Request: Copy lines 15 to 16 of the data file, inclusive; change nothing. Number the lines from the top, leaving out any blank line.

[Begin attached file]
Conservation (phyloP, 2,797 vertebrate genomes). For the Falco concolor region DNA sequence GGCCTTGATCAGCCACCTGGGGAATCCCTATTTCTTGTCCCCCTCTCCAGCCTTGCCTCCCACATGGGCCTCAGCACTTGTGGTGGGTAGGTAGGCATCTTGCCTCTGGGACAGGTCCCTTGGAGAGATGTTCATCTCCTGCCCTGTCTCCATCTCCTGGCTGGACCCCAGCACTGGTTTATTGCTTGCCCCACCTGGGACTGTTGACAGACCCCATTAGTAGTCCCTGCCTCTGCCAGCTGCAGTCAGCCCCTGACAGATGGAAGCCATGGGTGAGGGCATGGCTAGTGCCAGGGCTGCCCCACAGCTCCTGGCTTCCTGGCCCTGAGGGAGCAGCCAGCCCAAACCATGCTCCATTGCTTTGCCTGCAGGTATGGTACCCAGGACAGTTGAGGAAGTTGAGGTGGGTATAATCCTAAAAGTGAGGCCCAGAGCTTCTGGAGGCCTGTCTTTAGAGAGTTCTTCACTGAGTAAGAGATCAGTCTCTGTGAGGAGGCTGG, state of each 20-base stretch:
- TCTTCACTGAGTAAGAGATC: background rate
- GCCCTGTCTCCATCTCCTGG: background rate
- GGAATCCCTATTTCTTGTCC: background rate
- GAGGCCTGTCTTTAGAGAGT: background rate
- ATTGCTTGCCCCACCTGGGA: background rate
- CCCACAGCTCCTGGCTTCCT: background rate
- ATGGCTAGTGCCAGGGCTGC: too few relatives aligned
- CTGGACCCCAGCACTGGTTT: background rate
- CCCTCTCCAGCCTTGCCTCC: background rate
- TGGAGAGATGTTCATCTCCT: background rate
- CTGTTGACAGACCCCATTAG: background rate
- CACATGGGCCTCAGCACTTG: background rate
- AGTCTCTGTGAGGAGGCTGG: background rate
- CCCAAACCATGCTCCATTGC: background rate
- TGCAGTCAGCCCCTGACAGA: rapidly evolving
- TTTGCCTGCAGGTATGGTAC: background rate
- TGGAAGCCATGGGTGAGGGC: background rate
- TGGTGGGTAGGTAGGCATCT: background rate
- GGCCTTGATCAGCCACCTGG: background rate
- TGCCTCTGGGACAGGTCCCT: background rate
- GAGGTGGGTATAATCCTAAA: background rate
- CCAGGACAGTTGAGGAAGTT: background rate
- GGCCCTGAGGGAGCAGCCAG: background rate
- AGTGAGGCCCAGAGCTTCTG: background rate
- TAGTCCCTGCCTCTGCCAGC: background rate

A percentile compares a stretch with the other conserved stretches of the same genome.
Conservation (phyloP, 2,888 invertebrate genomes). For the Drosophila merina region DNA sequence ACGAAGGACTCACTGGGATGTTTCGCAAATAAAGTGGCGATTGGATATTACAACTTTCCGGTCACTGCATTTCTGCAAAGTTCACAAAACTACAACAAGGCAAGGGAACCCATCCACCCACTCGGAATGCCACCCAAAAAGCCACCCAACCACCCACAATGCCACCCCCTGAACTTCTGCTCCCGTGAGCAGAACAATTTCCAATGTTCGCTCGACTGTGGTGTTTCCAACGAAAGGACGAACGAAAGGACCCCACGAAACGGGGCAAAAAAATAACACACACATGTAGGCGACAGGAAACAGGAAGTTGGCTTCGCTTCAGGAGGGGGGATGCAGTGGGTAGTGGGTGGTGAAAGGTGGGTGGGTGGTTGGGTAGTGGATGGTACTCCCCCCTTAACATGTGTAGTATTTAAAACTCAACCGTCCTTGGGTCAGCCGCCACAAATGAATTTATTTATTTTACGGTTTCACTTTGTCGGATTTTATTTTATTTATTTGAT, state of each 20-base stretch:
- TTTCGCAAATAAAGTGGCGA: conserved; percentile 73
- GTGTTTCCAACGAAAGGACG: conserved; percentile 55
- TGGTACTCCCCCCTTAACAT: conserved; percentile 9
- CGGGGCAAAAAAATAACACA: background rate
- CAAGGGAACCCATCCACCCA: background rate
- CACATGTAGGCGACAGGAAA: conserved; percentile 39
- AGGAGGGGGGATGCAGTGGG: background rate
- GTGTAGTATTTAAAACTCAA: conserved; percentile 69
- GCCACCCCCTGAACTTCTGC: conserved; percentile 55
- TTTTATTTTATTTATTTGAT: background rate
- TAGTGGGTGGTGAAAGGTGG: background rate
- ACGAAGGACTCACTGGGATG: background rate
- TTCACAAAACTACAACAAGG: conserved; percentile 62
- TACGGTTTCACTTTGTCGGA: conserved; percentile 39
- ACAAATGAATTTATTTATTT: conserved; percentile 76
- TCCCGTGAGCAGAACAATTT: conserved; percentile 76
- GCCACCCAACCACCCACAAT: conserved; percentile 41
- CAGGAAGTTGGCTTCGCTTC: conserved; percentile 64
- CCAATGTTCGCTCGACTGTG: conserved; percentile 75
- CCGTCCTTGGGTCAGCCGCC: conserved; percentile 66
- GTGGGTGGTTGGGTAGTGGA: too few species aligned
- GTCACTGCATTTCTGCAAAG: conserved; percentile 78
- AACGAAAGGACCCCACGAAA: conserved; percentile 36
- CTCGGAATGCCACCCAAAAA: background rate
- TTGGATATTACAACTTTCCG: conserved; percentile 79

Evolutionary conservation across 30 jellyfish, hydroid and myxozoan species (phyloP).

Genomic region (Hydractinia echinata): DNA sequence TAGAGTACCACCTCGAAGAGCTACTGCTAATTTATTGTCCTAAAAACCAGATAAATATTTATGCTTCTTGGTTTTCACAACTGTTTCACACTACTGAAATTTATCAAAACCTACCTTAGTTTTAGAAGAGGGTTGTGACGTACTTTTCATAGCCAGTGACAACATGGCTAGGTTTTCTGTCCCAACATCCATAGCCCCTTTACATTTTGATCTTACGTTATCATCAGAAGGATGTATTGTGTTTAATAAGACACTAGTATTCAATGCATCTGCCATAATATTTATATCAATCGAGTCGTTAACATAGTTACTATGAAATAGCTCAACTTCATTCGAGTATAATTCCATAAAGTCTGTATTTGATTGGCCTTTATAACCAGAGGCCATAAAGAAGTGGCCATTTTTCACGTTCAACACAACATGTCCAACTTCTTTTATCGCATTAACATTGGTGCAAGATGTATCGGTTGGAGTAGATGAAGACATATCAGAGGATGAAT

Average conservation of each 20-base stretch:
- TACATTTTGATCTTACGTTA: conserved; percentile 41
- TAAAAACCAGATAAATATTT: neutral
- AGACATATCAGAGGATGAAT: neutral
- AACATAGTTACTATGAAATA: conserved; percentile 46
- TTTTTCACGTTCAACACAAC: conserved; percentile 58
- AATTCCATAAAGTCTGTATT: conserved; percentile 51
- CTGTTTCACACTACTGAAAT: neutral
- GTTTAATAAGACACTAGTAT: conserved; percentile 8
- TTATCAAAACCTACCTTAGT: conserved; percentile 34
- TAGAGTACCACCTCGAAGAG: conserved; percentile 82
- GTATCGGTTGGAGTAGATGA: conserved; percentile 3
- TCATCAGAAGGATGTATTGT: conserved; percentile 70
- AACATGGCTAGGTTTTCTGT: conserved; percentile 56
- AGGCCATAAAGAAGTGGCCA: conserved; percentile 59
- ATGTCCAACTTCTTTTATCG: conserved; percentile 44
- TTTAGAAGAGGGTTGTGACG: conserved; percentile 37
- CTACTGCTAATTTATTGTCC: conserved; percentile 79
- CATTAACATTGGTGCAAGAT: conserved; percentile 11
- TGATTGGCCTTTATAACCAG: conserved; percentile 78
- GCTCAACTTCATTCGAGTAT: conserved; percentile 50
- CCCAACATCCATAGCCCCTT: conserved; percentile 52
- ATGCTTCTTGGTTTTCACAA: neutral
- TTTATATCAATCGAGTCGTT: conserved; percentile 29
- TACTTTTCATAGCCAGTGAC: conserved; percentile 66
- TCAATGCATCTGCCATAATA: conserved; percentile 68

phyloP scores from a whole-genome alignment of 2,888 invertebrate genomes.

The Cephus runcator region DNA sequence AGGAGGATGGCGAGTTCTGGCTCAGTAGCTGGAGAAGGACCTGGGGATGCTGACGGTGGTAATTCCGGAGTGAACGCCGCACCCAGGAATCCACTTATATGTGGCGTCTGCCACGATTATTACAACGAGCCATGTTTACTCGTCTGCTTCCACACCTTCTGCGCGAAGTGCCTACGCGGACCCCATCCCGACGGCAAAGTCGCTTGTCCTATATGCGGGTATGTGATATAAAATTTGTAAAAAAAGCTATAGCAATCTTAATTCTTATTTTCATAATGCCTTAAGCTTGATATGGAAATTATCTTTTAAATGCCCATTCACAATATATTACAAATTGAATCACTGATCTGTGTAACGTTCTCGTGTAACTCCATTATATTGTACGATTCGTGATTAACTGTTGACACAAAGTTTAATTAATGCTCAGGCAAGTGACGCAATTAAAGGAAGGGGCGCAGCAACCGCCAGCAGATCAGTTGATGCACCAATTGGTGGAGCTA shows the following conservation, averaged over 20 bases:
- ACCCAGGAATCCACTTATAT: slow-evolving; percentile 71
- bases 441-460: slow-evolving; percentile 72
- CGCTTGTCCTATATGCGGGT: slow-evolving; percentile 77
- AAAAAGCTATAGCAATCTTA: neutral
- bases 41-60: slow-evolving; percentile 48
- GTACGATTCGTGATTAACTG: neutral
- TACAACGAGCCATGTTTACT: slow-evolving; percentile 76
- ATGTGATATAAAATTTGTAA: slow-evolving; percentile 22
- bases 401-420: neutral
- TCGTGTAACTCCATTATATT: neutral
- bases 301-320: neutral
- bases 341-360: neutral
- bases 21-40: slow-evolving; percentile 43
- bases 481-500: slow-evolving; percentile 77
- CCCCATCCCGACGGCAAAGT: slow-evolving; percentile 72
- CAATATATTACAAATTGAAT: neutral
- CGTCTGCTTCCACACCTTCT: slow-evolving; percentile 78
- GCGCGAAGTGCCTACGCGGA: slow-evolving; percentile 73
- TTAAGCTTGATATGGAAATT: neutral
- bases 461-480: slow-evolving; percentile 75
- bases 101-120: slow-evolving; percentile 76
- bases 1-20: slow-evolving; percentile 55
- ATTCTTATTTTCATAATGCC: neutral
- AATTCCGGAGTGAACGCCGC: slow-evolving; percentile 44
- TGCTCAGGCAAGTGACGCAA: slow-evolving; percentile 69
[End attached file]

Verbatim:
- CCCAAACCATGCTCCATTGC: background rate
- TGCAGTCAGCCCCTGACAGA: rapidly evolving